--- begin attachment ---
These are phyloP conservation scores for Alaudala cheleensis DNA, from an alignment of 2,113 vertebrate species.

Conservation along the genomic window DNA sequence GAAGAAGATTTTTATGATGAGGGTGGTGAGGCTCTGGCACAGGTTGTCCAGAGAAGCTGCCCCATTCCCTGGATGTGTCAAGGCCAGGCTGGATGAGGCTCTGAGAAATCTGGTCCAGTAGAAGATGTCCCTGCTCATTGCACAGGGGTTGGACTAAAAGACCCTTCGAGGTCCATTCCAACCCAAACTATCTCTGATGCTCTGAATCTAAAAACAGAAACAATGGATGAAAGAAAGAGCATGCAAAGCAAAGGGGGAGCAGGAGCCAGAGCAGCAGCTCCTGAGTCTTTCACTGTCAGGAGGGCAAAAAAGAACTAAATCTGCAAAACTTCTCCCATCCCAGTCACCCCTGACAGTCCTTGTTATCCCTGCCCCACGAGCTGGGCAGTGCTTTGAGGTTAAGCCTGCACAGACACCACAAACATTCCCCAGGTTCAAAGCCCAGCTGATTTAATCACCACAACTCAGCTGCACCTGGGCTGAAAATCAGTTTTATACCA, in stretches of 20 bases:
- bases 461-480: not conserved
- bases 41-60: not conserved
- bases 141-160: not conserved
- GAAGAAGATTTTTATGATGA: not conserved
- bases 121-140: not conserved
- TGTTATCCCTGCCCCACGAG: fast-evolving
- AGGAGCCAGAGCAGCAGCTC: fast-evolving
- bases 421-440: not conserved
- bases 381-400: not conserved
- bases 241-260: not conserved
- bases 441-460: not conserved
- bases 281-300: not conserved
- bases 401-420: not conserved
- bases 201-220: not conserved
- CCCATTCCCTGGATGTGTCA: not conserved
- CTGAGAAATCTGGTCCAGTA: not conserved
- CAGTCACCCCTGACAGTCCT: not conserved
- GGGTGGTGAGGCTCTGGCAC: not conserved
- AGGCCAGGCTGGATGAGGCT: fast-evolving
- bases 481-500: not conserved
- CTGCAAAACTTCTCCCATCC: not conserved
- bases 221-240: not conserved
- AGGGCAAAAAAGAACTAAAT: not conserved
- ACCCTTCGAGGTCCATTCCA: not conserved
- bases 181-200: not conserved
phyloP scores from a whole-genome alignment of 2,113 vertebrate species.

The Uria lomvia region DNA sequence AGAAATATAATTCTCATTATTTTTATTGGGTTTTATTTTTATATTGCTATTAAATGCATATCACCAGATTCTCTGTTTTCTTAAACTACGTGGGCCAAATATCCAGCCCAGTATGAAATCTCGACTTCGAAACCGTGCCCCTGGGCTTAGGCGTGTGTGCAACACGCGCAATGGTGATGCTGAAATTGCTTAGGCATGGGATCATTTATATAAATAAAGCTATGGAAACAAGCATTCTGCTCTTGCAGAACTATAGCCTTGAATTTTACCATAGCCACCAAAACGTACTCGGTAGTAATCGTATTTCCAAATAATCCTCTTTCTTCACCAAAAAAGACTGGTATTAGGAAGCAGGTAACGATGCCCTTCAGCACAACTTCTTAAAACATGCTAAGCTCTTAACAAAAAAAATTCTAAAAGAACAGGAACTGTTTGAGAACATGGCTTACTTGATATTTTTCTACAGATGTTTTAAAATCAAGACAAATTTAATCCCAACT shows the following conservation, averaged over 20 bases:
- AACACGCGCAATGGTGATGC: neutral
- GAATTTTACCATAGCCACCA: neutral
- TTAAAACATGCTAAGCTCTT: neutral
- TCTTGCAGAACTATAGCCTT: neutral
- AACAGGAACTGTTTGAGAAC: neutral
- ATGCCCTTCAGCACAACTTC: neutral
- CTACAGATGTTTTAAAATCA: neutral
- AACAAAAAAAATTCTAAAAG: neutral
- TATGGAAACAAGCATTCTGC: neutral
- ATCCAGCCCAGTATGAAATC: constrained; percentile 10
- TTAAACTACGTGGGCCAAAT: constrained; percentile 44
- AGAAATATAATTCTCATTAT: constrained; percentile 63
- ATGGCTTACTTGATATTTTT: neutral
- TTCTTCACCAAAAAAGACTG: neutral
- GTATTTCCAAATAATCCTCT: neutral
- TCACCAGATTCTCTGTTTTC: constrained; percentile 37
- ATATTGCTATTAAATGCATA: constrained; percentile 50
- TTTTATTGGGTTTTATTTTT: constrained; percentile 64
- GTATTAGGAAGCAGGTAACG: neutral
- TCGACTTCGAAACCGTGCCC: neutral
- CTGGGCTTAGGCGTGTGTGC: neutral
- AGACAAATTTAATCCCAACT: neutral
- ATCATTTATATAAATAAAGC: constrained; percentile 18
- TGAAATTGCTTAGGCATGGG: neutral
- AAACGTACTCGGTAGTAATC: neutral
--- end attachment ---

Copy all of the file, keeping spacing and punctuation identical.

These are phyloP conservation scores for Alaudala cheleensis DNA, from an alignment of 2,113 vertebrate species.

Conservation along the genomic window DNA sequence GAAGAAGATTTTTATGATGAGGGTGGTGAGGCTCTGGCACAGGTTGTCCAGAGAAGCTGCCCCATTCCCTGGATGTGTCAAGGCCAGGCTGGATGAGGCTCTGAGAAATCTGGTCCAGTAGAAGATGTCCCTGCTCATTGCACAGGGGTTGGACTAAAAGACCCTTCGAGGTCCATTCCAACCCAAACTATCTCTGATGCTCTGAATCTAAAAACAGAAACAATGGATGAAAGAAAGAGCATGCAAAGCAAAGGGGGAGCAGGAGCCAGAGCAGCAGCTCCTGAGTCTTTCACTGTCAGGAGGGCAAAAAAGAACTAAATCTGCAAAACTTCTCCCATCCCAGTCACCCCTGACAGTCCTTGTTATCCCTGCCCCACGAGCTGGGCAGTGCTTTGAGGTTAAGCCTGCACAGACACCACAAACATTCCCCAGGTTCAAAGCCCAGCTGATTTAATCACCACAACTCAGCTGCACCTGGGCTGAAAATCAGTTTTATACCA, in stretches of 20 bases:
- bases 461-480: not conserved
- bases 41-60: not conserved
- bases 141-160: not conserved
- GAAGAAGATTTTTATGATGA: not conserved
- bases 121-140: not conserved
- TGTTATCCCTGCCCCACGAG: fast-evolving
- AGGAGCCAGAGCAGCAGCTC: fast-evolving
- bases 421-440: not conserved
- bases 381-400: not conserved
- bases 241-260: not conserved
- bases 441-460: not conserved
- bases 281-300: not conserved
- bases 401-420: not conserved
- bases 201-220: not conserved
- CCCATTCCCTGGATGTGTCA: not conserved
- CTGAGAAATCTGGTCCAGTA: not conserved
- CAGTCACCCCTGACAGTCCT: not conserved
- GGGTGGTGAGGCTCTGGCAC: not conserved
- AGGCCAGGCTGGATGAGGCT: fast-evolving
- bases 481-500: not conserved
- CTGCAAAACTTCTCCCATCC: not conserved
- bases 221-240: not conserved
- AGGGCAAAAAAGAACTAAAT: not conserved
- ACCCTTCGAGGTCCATTCCA: not conserved
- bases 181-200: not conserved
phyloP scores from a whole-genome alignment of 2,113 vertebrate species.

The Uria lomvia region DNA sequence AGAAATATAATTCTCATTATTTTTATTGGGTTTTATTTTTATATTGCTATTAAATGCATATCACCAGATTCTCTGTTTTCTTAAACTACGTGGGCCAAATATCCAGCCCAGTATGAAATCTCGACTTCGAAACCGTGCCCCTGGGCTTAGGCGTGTGTGCAACACGCGCAATGGTGATGCTGAAATTGCTTAGGCATGGGATCATTTATATAAATAAAGCTATGGAAACAAGCATTCTGCTCTTGCAGAACTATAGCCTTGAATTTTACCATAGCCACCAAAACGTACTCGGTAGTAATCGTATTTCCAAATAATCCTCTTTCTTCACCAAAAAAGACTGGTATTAGGAAGCAGGTAACGATGCCCTTCAGCACAACTTCTTAAAACATGCTAAGCTCTTAACAAAAAAAATTCTAAAAGAACAGGAACTGTTTGAGAACATGGCTTACTTGATATTTTTCTACAGATGTTTTAAAATCAAGACAAATTTAATCCCAACT shows the following conservation, averaged over 20 bases:
- AACACGCGCAATGGTGATGC: neutral
- GAATTTTACCATAGCCACCA: neutral
- TTAAAACATGCTAAGCTCTT: neutral
- TCTTGCAGAACTATAGCCTT: neutral
- AACAGGAACTGTTTGAGAAC: neutral
- ATGCCCTTCAGCACAACTTC: neutral
- CTACAGATGTTTTAAAATCA: neutral
- AACAAAAAAAATTCTAAAAG: neutral
- TATGGAAACAAGCATTCTGC: neutral
- ATCCAGCCCAGTATGAAATC: constrained; percentile 10
- TTAAACTACGTGGGCCAAAT: constrained; percentile 44
- AGAAATATAATTCTCATTAT: constrained; percentile 63
- ATGGCTTACTTGATATTTTT: neutral
- TTCTTCACCAAAAAAGACTG: neutral
- GTATTTCCAAATAATCCTCT: neutral
- TCACCAGATTCTCTGTTTTC: constrained; percentile 37
- ATATTGCTATTAAATGCATA: constrained; percentile 50
- TTTTATTGGGTTTTATTTTT: constrained; percentile 64
- GTATTAGGAAGCAGGTAACG: neutral
- TCGACTTCGAAACCGTGCCC: neutral
- CTGGGCTTAGGCGTGTGTGC: neutral
- AGACAAATTTAATCCCAACT: neutral
- ATCATTTATATAAATAAAGC: constrained; percentile 18
- TGAAATTGCTTAGGCATGGG: neutral
- AAACGTACTCGGTAGTAATC: neutral